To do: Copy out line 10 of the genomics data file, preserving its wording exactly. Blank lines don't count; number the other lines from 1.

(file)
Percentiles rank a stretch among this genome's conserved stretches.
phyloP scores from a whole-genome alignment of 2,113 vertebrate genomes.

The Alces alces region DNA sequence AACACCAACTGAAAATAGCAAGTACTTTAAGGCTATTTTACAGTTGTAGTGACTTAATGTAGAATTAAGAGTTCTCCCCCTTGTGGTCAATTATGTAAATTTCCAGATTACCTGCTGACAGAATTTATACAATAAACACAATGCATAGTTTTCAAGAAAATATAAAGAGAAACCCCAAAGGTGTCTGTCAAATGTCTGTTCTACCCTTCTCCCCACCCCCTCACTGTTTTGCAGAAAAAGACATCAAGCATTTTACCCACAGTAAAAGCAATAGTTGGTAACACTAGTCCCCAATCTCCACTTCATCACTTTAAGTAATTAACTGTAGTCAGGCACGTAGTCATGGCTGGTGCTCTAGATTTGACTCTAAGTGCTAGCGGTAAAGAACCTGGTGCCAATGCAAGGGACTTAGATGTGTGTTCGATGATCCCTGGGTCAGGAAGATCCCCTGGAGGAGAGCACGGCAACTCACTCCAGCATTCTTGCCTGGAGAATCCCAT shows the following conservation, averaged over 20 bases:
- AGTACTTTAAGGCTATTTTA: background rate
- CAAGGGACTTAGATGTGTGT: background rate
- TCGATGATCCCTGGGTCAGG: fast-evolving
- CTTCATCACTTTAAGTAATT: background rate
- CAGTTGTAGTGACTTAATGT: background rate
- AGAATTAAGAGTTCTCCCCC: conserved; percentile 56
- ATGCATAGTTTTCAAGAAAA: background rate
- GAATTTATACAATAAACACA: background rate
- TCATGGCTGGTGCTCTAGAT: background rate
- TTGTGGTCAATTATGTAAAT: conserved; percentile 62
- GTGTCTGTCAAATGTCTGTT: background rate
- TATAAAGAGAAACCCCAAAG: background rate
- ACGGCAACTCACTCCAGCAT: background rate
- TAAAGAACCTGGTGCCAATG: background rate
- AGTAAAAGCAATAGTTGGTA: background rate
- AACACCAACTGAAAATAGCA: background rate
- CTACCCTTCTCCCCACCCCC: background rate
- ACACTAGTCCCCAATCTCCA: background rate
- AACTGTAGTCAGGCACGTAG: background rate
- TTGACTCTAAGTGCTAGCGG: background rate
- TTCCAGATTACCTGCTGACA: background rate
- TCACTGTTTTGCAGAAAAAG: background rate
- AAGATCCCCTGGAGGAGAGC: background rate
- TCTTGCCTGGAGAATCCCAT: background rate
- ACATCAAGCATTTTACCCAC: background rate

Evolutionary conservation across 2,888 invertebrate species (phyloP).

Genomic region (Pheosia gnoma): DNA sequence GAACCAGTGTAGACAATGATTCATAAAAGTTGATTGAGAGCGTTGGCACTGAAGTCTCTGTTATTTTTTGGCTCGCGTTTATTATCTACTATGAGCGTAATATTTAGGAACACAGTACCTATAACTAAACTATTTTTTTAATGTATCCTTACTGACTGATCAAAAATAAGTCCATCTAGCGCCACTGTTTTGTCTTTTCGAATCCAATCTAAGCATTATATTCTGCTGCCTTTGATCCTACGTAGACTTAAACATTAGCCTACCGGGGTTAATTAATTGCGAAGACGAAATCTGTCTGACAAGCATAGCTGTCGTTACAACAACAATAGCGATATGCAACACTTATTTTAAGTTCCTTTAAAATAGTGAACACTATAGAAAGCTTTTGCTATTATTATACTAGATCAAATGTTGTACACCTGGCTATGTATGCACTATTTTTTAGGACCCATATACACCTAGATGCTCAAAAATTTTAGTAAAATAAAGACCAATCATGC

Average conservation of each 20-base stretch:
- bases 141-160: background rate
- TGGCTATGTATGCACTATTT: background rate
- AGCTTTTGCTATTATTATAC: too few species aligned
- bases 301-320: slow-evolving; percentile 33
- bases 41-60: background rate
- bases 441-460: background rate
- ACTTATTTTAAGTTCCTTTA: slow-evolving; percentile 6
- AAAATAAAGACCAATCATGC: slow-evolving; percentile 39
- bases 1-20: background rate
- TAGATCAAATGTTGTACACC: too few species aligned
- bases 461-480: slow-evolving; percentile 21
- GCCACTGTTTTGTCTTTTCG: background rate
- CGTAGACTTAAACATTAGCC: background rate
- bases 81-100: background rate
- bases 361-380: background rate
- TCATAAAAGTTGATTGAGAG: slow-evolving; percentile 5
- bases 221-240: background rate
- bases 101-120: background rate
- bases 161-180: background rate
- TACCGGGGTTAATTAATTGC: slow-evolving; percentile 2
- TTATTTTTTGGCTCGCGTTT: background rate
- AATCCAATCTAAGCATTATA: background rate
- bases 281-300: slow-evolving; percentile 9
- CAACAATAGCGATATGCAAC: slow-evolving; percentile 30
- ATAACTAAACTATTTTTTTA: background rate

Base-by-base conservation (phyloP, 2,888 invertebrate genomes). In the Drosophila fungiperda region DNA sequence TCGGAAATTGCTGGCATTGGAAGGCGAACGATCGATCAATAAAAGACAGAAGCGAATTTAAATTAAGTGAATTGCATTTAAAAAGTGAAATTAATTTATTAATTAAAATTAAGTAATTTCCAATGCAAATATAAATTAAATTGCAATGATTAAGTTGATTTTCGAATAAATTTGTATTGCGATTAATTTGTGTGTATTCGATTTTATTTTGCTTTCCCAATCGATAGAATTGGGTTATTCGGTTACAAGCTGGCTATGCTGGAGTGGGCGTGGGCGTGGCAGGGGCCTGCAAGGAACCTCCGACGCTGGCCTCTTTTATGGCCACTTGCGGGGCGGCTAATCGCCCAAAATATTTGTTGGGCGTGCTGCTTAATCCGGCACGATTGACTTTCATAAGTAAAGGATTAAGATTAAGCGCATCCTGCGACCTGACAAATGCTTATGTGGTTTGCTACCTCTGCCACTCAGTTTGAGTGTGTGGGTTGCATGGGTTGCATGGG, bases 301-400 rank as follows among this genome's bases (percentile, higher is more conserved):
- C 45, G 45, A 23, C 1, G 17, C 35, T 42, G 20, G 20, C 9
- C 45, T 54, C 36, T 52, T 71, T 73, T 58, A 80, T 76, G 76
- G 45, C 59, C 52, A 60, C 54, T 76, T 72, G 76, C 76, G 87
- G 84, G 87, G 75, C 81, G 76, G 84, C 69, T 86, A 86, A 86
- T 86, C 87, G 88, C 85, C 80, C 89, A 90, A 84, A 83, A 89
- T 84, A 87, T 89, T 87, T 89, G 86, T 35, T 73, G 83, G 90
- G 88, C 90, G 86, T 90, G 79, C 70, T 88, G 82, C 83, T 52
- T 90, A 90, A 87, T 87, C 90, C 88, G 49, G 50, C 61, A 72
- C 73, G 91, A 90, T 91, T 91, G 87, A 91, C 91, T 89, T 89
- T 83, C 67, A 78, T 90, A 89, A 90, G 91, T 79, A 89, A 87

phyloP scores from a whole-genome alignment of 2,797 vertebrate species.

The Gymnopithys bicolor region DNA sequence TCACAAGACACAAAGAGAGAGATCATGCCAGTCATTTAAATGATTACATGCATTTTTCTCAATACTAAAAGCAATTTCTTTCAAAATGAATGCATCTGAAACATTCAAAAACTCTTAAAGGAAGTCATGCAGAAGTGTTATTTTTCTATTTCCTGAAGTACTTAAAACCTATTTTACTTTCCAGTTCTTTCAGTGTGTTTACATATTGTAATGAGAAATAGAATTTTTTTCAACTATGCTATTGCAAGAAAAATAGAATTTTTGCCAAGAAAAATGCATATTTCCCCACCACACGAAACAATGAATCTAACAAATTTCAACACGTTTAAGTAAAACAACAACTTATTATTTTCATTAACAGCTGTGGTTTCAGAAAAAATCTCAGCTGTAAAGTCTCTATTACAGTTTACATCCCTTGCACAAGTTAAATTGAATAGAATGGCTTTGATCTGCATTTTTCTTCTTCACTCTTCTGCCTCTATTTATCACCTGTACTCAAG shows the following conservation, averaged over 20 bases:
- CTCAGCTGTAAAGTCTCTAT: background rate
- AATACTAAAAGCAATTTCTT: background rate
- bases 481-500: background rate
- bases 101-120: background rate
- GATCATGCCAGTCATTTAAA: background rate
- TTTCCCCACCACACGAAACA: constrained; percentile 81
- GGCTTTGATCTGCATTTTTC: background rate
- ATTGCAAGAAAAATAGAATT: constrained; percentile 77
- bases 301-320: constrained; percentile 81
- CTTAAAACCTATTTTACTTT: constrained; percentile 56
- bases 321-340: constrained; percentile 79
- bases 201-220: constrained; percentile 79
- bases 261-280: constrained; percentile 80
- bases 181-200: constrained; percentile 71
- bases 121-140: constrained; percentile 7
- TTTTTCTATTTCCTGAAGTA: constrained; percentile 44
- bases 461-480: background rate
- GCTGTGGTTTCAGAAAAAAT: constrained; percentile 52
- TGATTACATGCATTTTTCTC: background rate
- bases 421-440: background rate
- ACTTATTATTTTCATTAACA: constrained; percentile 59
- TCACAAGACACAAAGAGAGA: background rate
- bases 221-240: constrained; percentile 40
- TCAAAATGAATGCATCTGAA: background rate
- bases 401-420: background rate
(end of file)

- ATGCATAGTTTTCAAGAAAA: background rate